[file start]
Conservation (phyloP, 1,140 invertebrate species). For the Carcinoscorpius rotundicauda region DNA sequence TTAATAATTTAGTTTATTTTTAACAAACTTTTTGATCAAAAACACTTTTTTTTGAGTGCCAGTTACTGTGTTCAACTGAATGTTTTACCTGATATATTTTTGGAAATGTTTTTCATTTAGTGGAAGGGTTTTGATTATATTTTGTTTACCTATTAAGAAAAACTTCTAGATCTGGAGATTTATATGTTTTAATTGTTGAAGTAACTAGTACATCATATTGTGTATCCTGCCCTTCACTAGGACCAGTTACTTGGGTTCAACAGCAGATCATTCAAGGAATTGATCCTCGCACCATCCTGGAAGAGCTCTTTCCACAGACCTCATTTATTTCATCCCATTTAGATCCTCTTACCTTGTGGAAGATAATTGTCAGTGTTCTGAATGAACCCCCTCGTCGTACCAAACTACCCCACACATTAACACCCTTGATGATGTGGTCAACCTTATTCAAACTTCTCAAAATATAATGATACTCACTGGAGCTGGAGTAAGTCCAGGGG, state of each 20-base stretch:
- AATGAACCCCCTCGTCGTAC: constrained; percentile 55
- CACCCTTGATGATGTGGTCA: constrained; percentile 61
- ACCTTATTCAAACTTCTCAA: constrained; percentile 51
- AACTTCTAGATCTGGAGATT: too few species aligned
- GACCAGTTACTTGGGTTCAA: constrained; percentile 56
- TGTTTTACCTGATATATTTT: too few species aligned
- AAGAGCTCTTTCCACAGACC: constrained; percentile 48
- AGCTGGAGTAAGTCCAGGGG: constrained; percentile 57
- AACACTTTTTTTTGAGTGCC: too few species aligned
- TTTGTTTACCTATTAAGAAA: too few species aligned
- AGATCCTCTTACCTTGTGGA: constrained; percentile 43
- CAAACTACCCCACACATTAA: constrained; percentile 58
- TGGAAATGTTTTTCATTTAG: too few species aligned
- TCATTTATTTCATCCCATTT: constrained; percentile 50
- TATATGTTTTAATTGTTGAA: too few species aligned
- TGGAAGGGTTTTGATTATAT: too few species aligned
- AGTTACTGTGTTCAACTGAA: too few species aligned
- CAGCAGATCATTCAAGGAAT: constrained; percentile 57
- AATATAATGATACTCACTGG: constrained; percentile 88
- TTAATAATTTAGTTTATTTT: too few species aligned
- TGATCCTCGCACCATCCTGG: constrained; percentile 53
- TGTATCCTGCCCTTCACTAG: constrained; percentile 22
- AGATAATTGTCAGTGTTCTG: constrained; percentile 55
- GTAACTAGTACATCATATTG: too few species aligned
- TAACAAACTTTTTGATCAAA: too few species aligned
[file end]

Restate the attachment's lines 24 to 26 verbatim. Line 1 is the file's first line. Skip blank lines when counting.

- AGATAATTGTCAGTGTTCTG: constrained; percentile 55
- GTAACTAGTACATCATATTG: too few species aligned
- TAACAAACTTTTTGATCAAA: too few species aligned